Sola Rosa

Some of the best sample-laden electronic downtempo is in fact made by musicians with backgrounds in live performance playing instruments like the guitar, piano and drums. They supplement their sampled sources with live playing and a natural musician's instinct for how things fit together. The first two albums from gifted New Zealander Andrew Spraggon aka Sola Rosa remain superb examples of this.

artist:
Sola Rosa

country of origin:
New Zealand

style(s):
Lounge, nu jazz, trip hop, breakbeats, cinematic

decades active:
00's - 10's

essential releases:

  • Solarized (2001, Festival Mushroom/Way Up Recordings)
  • Haunted Out-Takes (2004, Festival Mushroom/Way Up Recordings)

Reviewed by Mike G

Some of the best sample-laden electronic downtempo is in fact made by musicians with backgrounds in live performance playing instruments like the guitar, piano and drums. They supplement their sampled sources with live playing and a natural musician's instinct for how things fit together. The first two albums from gifted New Zealander Andrew Spraggon aka Sola Rosa remain superb examples of this. He displays a sharp ear for film soundtracks, reggae, jazz, hip hop and folksy tunes, blending them with brilliant cut-and-paste techniques and some fine playing and melodic writing.

B are warm, soulful gems. Spraggon has evolved a distinctive brand of globetrotting lounge music that gets you nodding your head without compelling you feet to go anywhere fast, even if Haunted Out-takes (2004) has some harder hip hop beats and is not as soft and dreamy as debut Solarized (2001). He also has strong visual sense; the "cinematic" tag often attached to his music is a fair one. Just listen to the trad jazz arrangement of the second album's "Go Underground" with its sweet clarinet melody, a luminous imaginary soundtrack to scenes of nightlife in the prohibition world of the 1920's. Or the liquid slide guitar flourishes of "Terrorgosa" evoking a seedy roadside diner against a lonely desert expense, with the ghostly atmospheres of Ennio Morricone's film scores hanging overhead.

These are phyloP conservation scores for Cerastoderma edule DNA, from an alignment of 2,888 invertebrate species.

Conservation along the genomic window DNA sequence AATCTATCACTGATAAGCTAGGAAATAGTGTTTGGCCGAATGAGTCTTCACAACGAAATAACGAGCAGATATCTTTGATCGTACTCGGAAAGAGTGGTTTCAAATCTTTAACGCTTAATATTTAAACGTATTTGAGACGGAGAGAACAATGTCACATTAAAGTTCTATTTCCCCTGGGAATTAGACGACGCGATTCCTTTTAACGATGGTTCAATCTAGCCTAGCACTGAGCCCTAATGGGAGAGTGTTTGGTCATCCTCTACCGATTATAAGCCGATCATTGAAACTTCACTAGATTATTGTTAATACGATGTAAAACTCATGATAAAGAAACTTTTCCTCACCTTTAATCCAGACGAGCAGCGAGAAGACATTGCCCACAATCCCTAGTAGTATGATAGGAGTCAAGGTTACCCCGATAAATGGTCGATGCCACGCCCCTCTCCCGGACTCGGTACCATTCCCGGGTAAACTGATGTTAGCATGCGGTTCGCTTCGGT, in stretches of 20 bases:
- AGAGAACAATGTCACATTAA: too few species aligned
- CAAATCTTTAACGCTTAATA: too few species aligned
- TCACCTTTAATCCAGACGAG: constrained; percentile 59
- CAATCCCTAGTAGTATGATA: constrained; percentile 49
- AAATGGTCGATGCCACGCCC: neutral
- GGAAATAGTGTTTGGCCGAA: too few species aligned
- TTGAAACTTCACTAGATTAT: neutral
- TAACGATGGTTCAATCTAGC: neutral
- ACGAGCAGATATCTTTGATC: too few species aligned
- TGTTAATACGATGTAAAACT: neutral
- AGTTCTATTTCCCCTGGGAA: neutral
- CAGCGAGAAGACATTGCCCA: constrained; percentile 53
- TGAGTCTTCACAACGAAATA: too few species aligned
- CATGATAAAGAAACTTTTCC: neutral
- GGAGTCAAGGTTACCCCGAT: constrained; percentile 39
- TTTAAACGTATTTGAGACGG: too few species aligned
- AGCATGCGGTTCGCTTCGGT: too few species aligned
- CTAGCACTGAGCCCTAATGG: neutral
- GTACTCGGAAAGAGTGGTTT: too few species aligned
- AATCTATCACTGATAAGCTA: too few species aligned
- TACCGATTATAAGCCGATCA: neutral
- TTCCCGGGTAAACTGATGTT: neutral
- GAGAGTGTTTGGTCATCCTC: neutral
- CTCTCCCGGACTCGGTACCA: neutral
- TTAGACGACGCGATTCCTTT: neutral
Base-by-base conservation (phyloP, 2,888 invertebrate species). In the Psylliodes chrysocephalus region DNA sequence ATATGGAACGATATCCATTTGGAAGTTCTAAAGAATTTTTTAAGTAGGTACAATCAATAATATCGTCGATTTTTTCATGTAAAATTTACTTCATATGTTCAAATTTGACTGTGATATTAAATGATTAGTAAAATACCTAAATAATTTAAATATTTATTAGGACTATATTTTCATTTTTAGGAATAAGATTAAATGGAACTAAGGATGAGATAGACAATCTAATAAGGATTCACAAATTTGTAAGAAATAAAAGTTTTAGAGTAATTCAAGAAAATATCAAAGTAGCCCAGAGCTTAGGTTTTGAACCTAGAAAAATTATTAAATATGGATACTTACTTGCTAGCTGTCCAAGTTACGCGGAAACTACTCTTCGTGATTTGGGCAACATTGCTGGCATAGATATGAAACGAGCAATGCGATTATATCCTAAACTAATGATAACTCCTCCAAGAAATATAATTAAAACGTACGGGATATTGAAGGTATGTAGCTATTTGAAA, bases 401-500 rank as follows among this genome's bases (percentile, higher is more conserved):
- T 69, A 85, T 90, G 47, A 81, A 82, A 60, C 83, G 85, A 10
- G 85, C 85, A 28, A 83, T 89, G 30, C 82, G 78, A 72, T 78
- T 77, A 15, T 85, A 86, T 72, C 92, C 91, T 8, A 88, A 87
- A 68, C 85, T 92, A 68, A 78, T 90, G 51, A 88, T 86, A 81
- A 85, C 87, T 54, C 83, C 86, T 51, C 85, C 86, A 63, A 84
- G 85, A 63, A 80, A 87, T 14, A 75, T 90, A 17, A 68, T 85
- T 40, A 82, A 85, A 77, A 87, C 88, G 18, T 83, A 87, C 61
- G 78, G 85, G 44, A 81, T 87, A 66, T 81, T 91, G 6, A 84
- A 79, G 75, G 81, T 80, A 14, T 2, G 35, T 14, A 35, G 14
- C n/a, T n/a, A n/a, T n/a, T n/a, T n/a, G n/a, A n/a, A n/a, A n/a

Since Haunted Out-Takes, Sola Rosa albums have taken the same path that so many other artists making instrumental downtempo breakbeats have taken since mid 2000's: they bring in the singers, rappers and lyrics. On latterday albums like Get It Together (2009) and Magnetics (2015), instrumentals have largely been abandoned and they are far better judged as vocal soul and nu jazz recordings than chillout.

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